As with other inhalation therapy paradoxical bronchospasm may occur with an immediate increase in wheezing, cough and shortness of breath after dosing (see Precautions).
Reporting of suspected adverse reactions:
Reporting suspected adverse reactions after authorisation of the medicinal product is important. It allows continued monitoring of the benefit/risk balance of the medicinal product. Healthcare professionals are asked to report any suspected adverse reactions.
Pharmacokinetic interactions: Beclometasone dipropionate undergoes a very rapid metabolism via esterase enzymes without involvement of cytochrome P450 system.
Pharmacodynamic interactions: Beta-blockers (including eye drops) should be avoided in asthmatic patients. If beta-blockers are administered for compelling reasons, the effect of formoterol will be reduced or abolished.
The use of other beta-adrenergic drugs may have potentially additive effects, therefore caution is required when theophylline or other beta-adrenerigic drugs are prescribed concomitantly with formoterol.
Concomitant treatment with quinidine, disopyramide, procainamide, phenothiazines, certain antihistamines (e.g. terfenadine), monoamine oxidase inhibitors and tricyclic antidepressants can prolong the QTc-interval and increase the risk of ventricular arrhythmias.
In addition L-dopa, L-thyroxine, oxytocin and alcohol can impair cardiac tolerance towards beta2- sympathomimetics.
Concomitant treatment with monoamine oxidase inhibitors including agents with similar properties such as furazolidone and procarbazine may precipitate hypertensive reactions.
There is an elevated risk of arrhythmias in patients receiving concomitant anaesthesia with halogenated hydrocarbons.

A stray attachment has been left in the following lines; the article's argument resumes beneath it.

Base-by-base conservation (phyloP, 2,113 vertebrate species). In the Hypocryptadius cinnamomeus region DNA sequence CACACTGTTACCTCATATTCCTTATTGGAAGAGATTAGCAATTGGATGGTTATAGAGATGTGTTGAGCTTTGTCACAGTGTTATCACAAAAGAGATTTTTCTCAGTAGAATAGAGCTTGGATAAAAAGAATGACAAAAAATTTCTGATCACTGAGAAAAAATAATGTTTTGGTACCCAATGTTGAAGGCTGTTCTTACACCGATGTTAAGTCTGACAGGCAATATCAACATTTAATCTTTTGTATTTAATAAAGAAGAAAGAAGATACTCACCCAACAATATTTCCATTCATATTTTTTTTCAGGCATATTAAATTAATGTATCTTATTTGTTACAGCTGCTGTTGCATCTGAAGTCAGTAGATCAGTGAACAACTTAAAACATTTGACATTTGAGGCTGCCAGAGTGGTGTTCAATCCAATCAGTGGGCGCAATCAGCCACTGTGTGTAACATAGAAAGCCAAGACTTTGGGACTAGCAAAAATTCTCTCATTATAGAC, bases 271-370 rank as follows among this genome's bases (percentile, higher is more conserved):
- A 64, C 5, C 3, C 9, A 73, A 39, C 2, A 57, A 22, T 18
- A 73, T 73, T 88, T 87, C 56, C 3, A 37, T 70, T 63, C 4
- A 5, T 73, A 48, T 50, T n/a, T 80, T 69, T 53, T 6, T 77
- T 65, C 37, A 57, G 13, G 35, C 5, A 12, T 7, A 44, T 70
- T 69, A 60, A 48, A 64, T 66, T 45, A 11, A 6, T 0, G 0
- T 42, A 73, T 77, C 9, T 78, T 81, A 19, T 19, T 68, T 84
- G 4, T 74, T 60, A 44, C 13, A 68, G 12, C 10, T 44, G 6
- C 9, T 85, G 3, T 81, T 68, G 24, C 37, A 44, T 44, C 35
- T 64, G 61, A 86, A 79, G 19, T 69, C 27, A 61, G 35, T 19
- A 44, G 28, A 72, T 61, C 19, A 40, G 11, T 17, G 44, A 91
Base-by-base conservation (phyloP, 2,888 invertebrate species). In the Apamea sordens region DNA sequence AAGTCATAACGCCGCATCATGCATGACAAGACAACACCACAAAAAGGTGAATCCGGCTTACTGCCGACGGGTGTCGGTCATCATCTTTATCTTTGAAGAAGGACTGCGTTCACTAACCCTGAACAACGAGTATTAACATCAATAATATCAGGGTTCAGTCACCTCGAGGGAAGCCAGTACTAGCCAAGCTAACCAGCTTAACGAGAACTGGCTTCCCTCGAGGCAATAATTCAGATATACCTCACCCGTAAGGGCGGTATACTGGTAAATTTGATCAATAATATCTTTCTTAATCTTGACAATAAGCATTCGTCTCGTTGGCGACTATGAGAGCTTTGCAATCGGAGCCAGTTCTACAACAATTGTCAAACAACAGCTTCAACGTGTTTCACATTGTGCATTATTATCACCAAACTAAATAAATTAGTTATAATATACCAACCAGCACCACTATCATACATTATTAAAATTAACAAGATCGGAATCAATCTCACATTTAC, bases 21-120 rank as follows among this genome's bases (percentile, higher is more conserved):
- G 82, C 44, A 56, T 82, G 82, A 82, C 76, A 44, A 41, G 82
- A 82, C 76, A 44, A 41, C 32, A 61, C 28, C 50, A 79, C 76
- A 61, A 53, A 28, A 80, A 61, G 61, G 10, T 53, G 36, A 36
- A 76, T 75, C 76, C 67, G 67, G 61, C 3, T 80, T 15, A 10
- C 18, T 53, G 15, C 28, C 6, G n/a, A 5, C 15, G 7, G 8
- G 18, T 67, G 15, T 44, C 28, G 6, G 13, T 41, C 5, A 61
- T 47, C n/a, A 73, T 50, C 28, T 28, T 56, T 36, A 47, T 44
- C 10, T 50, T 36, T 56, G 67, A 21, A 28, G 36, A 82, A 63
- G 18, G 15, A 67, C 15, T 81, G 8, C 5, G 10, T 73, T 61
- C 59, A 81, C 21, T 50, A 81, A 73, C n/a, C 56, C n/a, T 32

Concomitant treatment with xanthine derivatives, steroids, or diuretics may potentiate a possible hypokalaemic effect of beta2-agonists (see Precautions). Hypokalaemia may increase the disposition towards arrhythmias in patients who are treated with digitalis glycosides.
Special precautions for disposal and other handling: Any unused product or waste material should be disposed of in accordance with local requirements.
Instructions for use of the Nexthaler inhaler are provided as follows for the benefit of health professionals.
Incompatibilities: Not applicable.
Store in the original package in order to protect from moisture. Only remove the inhaler from its foil package immediately before first use.
Do not store above 30°C.
Shelf-Life: 2 years.
After first opening the pouch, the medicinal product should be used within 2 months.
R03AK08 - formoterol and beclometasone ; Belongs to the class of adrenergics in combination with corticosteroids or other drugs, excluding anticholinergics. Used in the treatment of obstructive airway diseases.
DPI (multidose, white or almost white powder) 120 inhalations.